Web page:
How glasses correct your vision?

eye glasses

via Flikr

Ever wonder how glasses work to correct your vision? In a person with uncorrected vision, their cornea and lens refract (bend) light that enters the eye, to focus a sharp, clear image on the retina. Now if your eyes are not shaped properly (spherically) and are either too short or too long, your point of focus will not be on the correct spot within the eye, causing certain images, objects and/or distances to become blurry. These types of visual imperfections can be corrected with a custom built lens that compensates for any errors in the shape of your eyes. There are three different shapes for these lenses; cylindrical, convex and concave.

The amount of corrective power that your lenses need to correct your vision is dependent upon your specific vision problem and the prescription of correction your optometrist prescribes. When your optometrist tests your eyes, they are able to determine what prescription you require. This prescription then tells your optician what type of lenses and correction you need. The higher the numbers the stronger the prescription. The thickness of your lens can also vary depending on whether you have slightly or extremely myopic (nearsighted).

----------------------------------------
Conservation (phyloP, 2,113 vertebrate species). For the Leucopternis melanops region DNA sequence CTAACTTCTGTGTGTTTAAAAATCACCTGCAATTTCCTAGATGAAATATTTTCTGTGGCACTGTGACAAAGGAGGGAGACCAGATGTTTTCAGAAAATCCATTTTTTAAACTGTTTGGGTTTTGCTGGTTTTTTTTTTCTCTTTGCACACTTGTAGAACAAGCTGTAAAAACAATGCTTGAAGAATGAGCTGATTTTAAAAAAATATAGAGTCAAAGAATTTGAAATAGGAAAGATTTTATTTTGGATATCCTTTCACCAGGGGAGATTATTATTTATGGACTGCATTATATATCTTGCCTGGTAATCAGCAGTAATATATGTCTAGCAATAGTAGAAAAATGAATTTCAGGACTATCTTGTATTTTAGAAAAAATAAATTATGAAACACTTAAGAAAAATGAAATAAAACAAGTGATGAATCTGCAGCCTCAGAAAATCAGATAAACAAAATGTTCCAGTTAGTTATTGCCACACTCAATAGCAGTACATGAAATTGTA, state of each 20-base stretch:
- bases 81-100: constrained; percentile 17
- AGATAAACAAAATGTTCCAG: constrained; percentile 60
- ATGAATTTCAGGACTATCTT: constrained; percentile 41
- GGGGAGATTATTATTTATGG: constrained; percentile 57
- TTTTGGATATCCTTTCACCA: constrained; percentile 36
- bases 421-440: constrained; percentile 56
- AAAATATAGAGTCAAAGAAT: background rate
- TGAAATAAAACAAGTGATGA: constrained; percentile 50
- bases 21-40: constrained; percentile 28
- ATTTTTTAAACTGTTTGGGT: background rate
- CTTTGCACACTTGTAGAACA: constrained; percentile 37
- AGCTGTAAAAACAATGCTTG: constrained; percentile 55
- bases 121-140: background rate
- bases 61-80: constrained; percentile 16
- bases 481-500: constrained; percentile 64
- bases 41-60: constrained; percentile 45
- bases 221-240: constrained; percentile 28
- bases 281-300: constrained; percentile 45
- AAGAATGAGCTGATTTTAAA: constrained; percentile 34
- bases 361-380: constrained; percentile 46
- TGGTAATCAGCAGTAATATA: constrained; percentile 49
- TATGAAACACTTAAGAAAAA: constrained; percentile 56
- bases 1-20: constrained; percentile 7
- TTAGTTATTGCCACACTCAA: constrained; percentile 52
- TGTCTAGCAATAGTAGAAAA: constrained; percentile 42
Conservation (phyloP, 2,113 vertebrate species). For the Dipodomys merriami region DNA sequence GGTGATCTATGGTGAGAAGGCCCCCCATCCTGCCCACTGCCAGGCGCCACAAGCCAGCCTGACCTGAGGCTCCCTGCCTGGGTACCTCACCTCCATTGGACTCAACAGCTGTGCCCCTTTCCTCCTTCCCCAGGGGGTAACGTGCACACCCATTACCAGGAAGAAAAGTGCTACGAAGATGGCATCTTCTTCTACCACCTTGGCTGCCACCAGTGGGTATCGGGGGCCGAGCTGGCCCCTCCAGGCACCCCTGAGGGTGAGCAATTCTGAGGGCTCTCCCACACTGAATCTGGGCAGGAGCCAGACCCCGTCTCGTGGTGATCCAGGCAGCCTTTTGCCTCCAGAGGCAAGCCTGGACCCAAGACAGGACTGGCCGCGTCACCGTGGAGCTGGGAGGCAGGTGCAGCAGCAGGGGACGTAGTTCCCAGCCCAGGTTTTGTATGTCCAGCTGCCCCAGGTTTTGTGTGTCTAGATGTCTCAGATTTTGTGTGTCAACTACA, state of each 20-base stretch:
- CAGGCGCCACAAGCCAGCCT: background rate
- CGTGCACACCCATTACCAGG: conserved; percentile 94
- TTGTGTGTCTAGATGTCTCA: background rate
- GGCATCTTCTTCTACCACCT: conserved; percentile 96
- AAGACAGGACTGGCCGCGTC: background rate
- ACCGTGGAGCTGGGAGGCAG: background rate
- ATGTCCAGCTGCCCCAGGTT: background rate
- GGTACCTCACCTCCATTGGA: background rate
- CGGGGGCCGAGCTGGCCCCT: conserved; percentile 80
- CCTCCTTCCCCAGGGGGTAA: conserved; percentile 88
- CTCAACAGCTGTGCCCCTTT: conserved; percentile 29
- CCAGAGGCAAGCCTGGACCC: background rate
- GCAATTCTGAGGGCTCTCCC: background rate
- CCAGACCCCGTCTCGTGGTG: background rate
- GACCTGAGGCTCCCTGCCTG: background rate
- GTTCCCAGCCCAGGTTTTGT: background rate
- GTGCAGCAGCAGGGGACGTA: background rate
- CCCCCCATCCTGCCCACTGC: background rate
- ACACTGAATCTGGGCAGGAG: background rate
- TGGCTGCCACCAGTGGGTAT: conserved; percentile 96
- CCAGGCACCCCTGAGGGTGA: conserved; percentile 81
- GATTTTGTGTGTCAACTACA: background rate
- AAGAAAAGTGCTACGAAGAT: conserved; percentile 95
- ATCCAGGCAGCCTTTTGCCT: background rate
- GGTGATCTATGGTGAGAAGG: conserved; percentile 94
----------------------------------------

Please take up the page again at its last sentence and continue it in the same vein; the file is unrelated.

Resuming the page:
The different shapes correct different issues. Concave lenses correct nearsightedness, convex corrects farsightedness and cylindrical usually corrects for astigmatism. Glasses can also be made out of different materials. Glass lenses can be more scratch resistant; however they can sit rather heavy on your face. High-index plastics are about 20% thinner, which can make them most ideal for higher prescription. Polycarbonate plastic are the strongest available, which makes them preferred for active children. Your optician can help you chose the best type and frames based on your lifestyle and visual needs.

Categories: Interesting Eyes, Vision Prescriptions

Tags: , , , ,

Leave a Reply

Fill in your details below or click an icon to log in: Logo

You are commenting using your account. Log Out /  Change )

Google+ photo

You are commenting using your Google+ account. Log Out /  Change )

Twitter picture

You are commenting using your Twitter account. Log Out /  Change )

Facebook photo

You are commenting using your Facebook account. Log Out /  Change )

Connecting to %s

%d bloggers like this: